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Can electric charge be enclosed ?

  1. Oct 16, 2004 #1
    Hi everybody

    I'm wondering if it is possible to enclose a relatively high electric charge in a non-conducting recipent (say plastic or glass -- macroscopic : centimeters) ?
    Is it possible technically ?
    if so, what is the limit amount of charge we can enclose ?
    if so, would the recipient stay uncharged externally : ie will the recipient attract opposite charges on its external surface OR will the global charge of the recipient stay different from 0 ?


    when I said "relatively high charges" I mean |q| > 10e-5
    Last edited: Oct 16, 2004
  2. jcsd
  3. Oct 18, 2004 #2
    To be much clearer:
    I meant an electrostatic charge (+ or -) that is in the center of a glass or plastic sphere: so that the overall charge of the object is not 0. I do not mean a capacitor as the overall electrostatic charge of capacitors is allways 0. Simply : an object that has (and won't lose) an overall electrostatic different from 0 (and in particular |q| > 1e-5),
    Can this be done (given current state of technology) ?
  4. Oct 19, 2004 #3
    You do not give units - do you mean 1e-5 coulomb? On a sphere 10 cm in radius the field at the surface would be 9e+6 V/m. Whether your charge configuration will be stable in the short run depends on the breakdown field of the insulator.

    Of course, things do get neutralized: corona, cosmic rays. After some time you will have a kind of Leyden jar with a compensating charge on the outside. In other words: a capacitor.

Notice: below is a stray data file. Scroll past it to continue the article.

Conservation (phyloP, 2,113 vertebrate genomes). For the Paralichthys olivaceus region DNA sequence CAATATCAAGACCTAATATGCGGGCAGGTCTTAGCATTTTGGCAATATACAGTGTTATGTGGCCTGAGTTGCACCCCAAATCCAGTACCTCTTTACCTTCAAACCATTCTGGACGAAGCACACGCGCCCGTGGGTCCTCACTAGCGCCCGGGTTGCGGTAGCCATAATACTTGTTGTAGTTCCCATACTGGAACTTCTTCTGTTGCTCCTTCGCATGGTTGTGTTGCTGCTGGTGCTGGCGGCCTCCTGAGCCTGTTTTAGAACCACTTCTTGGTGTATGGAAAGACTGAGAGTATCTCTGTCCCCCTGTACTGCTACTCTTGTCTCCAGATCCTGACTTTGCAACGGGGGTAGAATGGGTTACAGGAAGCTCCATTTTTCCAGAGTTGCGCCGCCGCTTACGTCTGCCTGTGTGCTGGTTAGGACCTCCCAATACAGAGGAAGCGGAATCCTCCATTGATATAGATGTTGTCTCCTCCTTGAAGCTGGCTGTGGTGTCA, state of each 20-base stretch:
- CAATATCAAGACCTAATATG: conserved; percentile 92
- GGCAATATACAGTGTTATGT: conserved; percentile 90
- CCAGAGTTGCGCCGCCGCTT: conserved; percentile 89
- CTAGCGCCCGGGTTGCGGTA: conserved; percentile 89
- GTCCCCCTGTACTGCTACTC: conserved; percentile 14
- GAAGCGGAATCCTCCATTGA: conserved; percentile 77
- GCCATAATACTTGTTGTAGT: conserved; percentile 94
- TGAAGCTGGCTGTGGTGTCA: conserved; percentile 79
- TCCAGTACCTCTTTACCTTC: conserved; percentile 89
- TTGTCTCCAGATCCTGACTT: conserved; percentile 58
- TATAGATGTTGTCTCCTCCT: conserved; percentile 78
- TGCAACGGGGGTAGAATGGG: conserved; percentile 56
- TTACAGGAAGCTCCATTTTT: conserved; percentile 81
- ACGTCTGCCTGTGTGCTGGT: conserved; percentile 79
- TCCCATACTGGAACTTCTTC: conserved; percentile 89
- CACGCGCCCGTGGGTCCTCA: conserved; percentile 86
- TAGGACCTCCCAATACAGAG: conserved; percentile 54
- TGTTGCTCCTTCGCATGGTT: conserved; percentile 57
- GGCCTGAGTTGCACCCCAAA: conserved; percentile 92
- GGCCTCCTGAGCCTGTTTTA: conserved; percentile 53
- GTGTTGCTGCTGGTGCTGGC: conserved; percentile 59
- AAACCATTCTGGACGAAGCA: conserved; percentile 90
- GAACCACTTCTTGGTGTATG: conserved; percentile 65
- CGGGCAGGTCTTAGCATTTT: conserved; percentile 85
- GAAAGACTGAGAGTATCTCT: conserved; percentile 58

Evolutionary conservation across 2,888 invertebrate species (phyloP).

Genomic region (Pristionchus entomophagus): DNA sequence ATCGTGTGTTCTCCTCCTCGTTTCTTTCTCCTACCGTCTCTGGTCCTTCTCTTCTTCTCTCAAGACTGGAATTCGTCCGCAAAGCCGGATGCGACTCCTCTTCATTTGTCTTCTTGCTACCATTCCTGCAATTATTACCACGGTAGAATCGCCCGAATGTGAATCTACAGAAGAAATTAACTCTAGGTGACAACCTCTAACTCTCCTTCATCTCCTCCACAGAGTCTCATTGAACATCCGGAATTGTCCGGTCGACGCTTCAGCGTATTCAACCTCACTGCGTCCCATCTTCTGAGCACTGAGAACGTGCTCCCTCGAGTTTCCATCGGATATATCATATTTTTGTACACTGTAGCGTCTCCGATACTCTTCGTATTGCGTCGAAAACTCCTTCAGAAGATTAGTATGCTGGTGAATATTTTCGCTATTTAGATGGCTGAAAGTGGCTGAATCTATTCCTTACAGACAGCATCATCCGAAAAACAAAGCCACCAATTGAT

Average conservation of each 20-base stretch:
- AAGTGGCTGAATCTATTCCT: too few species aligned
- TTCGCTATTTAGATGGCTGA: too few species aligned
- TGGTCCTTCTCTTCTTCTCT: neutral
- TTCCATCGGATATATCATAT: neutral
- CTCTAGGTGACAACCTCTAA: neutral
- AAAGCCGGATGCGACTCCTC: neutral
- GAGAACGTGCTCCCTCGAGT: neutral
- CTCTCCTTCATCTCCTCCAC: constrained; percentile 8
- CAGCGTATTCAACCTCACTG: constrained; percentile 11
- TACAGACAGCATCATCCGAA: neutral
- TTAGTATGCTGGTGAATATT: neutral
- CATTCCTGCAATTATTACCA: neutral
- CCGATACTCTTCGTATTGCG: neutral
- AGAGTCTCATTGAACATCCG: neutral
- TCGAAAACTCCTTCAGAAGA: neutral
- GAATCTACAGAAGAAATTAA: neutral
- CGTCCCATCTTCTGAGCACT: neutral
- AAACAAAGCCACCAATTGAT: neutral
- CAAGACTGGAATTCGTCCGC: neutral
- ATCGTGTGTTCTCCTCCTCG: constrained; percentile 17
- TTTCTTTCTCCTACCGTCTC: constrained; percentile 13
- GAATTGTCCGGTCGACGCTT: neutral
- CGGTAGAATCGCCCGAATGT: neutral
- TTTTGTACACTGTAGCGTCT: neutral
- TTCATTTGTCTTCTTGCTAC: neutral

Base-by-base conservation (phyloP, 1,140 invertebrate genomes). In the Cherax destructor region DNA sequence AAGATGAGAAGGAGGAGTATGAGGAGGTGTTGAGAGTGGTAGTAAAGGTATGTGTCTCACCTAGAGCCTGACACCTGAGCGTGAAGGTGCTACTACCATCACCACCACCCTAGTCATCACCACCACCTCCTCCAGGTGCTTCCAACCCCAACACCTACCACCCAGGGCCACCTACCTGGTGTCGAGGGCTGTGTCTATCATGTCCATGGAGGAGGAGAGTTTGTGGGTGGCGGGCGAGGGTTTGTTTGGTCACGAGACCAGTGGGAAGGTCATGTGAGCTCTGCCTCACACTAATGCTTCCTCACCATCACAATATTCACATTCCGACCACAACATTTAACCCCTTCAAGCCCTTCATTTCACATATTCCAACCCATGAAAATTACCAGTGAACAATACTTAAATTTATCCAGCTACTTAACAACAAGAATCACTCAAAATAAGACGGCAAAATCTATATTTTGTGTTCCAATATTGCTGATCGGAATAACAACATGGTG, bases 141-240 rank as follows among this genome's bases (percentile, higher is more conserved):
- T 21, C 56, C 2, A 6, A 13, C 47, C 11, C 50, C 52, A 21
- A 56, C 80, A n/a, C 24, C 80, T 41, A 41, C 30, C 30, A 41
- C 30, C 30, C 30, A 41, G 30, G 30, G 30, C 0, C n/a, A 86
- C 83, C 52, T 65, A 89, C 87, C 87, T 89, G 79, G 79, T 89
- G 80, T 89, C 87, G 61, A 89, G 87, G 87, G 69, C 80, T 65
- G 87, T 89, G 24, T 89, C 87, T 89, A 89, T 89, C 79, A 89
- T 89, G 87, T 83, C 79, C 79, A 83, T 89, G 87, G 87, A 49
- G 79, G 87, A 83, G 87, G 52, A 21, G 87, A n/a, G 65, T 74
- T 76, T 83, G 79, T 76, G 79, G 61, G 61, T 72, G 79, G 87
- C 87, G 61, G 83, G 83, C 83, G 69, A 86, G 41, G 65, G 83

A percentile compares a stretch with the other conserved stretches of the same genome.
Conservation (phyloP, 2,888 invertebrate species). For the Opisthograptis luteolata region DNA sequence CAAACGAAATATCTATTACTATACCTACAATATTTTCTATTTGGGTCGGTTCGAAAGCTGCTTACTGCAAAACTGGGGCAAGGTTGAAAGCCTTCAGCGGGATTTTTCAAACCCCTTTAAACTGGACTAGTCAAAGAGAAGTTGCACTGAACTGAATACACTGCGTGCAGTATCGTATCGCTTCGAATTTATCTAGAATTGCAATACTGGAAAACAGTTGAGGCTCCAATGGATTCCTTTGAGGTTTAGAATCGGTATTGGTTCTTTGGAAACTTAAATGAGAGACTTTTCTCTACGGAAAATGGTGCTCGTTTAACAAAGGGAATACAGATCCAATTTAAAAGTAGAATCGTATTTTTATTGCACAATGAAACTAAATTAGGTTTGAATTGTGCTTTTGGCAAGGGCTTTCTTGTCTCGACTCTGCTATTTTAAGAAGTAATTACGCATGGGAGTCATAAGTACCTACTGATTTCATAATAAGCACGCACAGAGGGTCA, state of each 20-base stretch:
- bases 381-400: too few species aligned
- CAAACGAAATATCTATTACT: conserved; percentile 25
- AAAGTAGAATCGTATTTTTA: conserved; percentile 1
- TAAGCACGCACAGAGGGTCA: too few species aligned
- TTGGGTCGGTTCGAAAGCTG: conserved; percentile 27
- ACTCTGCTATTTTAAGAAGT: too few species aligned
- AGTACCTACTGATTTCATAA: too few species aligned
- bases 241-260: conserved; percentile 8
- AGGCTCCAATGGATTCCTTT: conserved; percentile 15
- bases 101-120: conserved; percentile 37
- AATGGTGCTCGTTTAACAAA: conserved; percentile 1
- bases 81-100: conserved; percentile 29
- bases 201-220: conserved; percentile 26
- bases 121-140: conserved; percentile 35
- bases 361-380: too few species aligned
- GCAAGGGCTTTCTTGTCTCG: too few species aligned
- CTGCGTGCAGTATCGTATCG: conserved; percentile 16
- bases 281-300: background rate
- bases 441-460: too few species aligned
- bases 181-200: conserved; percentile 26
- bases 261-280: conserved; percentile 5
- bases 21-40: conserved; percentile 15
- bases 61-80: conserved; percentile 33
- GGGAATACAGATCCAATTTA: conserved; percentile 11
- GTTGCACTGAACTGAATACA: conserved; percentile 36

A different limit is the mechanical strength of the material holding the charges together against their Coulomb repulsion. If a cluster or molecule gets too highly charged (by an Auger cascade for example), it will fly apart in fragments - a Coulomb explosion.

    PS: This seems off topic - what is the connection with quantum physics?
  5. Oct 19, 2004 #4
    Indeed, my question is pretty off topic, I'm sorry for that; but amongst the others, this sub-forum is the most suitable for it (I think)

    yes I meant a charge of 1e-5 coulomb,
    Assuming a sphere of 10 cm in radius made of glass, would it stand the field of 9e+6 V/m at its surface ? If not, is there any other insulator with high breakdown field that would stand it ?

    About the Leyden Jar effect, assuming that the sphere is in pseudo-vacuum (1e-6 torr inside a much bigger glass recipient), will we still have a capacitor after some time (concerning the little sphere, the external big recipient does not matter) ?

    Another silly question:
    In fact, I need some objects that will interact by great attraction or repulsion (1 to 10 Newton at a distance of 1 meter). That would be electrstatic charges or permanent magnets (neodymuim or other powerful ones). I think that force calculation and prediction for magnet is pretty complex (compared to electric charges). Besides, forces varies at 1/(r^3) for magnets.
    This explains my question.

    So here goes the silly new part:
    assuming a spherical capacitor (radius 10 cm) having in its center a charge +Q, and on the external surface another charge -Q, the global charge will be 0, just like a neutral atom.

    With all the shielding an insolation required, is there any configuration that will make the capacitor hold its charge for a very long time (1 year or longer), and more importantly, will this capacitor generate a net electric field outside the sphere (to have interactions between two capacitors).

    thank you very much for any help or remarks
    Last edited: Oct 19, 2004
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